Go watch SpongeBob Squarepants and take a look at how he propels himself forward. See those flapping arms? Nothing going on from shoulder to elbow, but lots of movement from elbow to hands. If this is you, we bet your elbows hurt after a long walk. Same thing if you’re a wrist flapper. Ideally, you want a long arm that reaches out in front of you. And… you want the arm in back to be reaching behind just as far. At the top of your arm swing, you should have a triangle formed from both hands and the shoulder. In other words, what goes on behind you is as important as what’s happening in front.
What do you see when you focus? What do you hear? What is powering your forward movement? It’s possible you favor one side, especially if you’ve had any kind of leg injury. If you can get someone to listen as you walk (without looking at you), a limp or compensation just might reveal itself. So often we are asked why the left leg (for example) hurts when it was the right leg that had the injury. The answer is that the left leg is overtired from being overused due to overcompensation. So get over it!
Use power muscles to power your stride. Are you using your front or back leg to propel? If you want a shapely booty, push from the glutes. As we mention in our post “Why is My Body in Pain After Running and Walking,” running and walking require different muscle emphasis. Pulling from the hamstrings on the front leg will just make them hurt, and might also cause pain behind the knee. Besides, who doesn’t want a shapelier tush?
Slow your walk way down and observe what happens throughout your body. Does your head bob forward or side to side? Maybe your walk improves. Maybe it falls to pieces. Notice if your arms keep moving or freeze in place. Especially note whether you start to move homolaterally (same arm and leg go forward rather than opposing arm and leg). Do you feel less or more stable?
If your head is forward and down, that’s where you are headed (hahaha. so punny). Your head needs to be above your body, not in front of it. Not only does “text neck” increase your risk of migraines and back strain, it also increases your risk of falling. Ever notice those people who are hunched over with their faces actually looking at the ground? See how their elbows are back behind them for balance? They didn’t get that way overnight. To check if that hunchback will be you, do the chin check. Stand in neutral position (read “Finding Neutral Spine” for a full explanation). Put a finger to your chin. Hold your finger in place. Retract head 2-3 times. Mark any gap. A big gap means you are a forward head thruster. A small gap means you win free neutral spine for life!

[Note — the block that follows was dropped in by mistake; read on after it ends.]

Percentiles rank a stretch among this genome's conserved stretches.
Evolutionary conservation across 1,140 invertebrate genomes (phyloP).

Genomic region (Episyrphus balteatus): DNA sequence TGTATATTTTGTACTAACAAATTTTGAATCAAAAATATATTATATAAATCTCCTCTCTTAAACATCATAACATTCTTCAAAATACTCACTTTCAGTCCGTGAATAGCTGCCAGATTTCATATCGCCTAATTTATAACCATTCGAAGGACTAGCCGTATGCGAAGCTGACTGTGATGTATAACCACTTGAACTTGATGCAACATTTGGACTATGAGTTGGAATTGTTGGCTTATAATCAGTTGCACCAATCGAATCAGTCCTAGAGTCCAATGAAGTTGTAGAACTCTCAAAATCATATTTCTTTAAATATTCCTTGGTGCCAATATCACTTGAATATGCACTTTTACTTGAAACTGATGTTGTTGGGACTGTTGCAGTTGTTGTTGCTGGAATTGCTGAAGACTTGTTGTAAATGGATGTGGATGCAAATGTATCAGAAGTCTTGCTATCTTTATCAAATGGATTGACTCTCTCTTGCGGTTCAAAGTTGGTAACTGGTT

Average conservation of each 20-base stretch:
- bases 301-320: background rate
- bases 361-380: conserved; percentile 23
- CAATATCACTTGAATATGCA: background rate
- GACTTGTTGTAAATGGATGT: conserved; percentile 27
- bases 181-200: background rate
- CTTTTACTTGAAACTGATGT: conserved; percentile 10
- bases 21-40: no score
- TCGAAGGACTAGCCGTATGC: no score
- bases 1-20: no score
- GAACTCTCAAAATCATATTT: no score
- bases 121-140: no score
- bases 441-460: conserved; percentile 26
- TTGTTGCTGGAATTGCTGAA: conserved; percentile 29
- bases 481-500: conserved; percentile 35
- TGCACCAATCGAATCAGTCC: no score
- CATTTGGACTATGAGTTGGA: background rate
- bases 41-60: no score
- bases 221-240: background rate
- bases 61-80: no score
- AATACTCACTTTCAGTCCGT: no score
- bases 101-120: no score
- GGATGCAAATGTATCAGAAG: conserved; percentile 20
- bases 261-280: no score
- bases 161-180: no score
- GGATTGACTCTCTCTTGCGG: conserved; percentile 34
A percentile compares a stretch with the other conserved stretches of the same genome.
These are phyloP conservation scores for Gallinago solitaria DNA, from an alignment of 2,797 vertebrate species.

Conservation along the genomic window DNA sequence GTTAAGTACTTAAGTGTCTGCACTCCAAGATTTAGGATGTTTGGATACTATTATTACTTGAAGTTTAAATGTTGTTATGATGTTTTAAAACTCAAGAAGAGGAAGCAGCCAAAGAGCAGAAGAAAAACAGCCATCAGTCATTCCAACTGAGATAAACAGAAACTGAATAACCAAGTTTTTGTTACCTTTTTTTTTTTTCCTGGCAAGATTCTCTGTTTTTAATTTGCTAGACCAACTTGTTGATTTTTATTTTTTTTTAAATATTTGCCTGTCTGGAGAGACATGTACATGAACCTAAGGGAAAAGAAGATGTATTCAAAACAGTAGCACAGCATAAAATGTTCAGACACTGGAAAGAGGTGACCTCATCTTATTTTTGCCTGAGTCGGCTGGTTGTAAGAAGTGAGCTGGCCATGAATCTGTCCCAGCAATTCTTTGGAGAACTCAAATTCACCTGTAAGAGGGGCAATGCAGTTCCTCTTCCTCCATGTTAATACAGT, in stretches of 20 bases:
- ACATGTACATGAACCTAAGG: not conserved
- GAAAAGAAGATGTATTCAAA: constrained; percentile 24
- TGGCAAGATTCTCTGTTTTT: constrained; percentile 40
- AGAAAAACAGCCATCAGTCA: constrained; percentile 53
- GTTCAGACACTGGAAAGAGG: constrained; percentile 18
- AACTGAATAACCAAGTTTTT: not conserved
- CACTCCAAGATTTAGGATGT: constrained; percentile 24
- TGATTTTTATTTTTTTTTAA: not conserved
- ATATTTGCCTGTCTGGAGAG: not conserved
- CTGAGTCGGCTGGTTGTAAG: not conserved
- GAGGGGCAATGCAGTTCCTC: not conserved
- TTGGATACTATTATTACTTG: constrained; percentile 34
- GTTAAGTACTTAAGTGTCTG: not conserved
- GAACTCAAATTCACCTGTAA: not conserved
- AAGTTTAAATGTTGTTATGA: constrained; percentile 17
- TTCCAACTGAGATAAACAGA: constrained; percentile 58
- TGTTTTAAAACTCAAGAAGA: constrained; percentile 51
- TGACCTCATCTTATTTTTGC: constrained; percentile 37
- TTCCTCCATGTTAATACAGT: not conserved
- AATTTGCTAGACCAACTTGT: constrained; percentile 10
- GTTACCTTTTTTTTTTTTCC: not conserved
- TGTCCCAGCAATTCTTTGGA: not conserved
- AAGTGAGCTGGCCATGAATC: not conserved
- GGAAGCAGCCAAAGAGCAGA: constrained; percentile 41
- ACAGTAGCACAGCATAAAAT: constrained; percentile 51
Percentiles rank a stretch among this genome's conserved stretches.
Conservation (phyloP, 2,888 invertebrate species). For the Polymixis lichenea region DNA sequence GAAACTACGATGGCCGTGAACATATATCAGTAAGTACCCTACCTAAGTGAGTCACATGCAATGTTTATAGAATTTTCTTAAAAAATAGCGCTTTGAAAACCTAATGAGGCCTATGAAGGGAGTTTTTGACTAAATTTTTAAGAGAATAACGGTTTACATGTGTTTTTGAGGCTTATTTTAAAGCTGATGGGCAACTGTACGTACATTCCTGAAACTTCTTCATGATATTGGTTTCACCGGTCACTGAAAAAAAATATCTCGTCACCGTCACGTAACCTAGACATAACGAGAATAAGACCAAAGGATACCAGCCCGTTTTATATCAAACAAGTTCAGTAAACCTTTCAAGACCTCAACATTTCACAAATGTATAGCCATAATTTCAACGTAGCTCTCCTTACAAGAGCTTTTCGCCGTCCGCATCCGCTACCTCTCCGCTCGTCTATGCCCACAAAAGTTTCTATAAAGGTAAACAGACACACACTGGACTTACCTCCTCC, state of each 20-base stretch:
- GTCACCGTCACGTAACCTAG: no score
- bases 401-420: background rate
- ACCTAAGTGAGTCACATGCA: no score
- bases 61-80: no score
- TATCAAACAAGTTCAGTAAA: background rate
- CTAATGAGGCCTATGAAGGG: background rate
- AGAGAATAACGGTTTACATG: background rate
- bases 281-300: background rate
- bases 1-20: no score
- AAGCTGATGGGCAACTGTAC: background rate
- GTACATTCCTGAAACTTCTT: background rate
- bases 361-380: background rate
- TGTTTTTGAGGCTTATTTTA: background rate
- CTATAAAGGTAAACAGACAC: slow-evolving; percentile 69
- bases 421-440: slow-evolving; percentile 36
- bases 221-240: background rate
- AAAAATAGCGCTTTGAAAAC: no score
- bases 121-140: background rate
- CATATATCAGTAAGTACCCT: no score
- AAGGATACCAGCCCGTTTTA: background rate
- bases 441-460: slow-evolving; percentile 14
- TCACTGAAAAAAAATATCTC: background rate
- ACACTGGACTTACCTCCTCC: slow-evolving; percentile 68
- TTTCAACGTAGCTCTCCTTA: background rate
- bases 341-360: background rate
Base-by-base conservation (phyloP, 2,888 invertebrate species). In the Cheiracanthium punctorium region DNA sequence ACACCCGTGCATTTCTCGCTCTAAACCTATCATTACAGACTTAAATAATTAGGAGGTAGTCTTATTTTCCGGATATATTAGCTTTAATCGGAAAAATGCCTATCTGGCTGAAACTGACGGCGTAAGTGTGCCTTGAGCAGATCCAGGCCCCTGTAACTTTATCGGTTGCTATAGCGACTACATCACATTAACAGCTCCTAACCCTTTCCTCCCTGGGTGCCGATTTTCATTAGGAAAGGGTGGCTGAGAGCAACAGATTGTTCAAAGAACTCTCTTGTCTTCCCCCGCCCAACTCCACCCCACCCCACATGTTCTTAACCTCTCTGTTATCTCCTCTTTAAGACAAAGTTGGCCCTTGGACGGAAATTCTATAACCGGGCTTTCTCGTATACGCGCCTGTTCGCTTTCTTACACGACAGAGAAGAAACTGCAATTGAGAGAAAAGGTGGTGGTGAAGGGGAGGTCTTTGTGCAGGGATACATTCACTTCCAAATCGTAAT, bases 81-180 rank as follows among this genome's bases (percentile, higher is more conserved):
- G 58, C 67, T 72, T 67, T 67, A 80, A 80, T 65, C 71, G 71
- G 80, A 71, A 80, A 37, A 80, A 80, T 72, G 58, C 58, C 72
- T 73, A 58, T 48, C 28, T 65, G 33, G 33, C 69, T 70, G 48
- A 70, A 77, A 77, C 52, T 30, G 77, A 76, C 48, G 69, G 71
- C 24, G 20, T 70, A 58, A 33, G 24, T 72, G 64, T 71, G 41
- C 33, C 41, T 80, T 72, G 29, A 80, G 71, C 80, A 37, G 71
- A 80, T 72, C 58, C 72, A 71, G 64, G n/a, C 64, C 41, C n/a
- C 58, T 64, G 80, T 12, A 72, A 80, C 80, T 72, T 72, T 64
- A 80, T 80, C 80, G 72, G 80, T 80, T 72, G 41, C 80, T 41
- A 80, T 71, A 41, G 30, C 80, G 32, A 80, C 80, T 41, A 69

Remember how we mentioned 5 tips ago that what goes on behind you is as important as what’s in front? Almost everyone knows the posture zip trick for the front, but do you finish that zzzzzzip by going down the back? Once again, you’re in luck, as we wrote a post (with video !!!) about the zip trick as part of our posture series.
Time to zip up this post. We hope you feel giddy about your gait as you trot around the block on Turkey Day.
Alexandra Williams, MA and Kymberly Williams-Evans, MA
We’ve talked a bit about these topics before. My article “Your Feet, Your Shoes, Your Choices,” is now accessible to consumers (you had to be a member of the professional fitness association to access the piece in IDEA Fitness Journal when it was first published), so give it a read to get advice from the experts on foot care and footwear.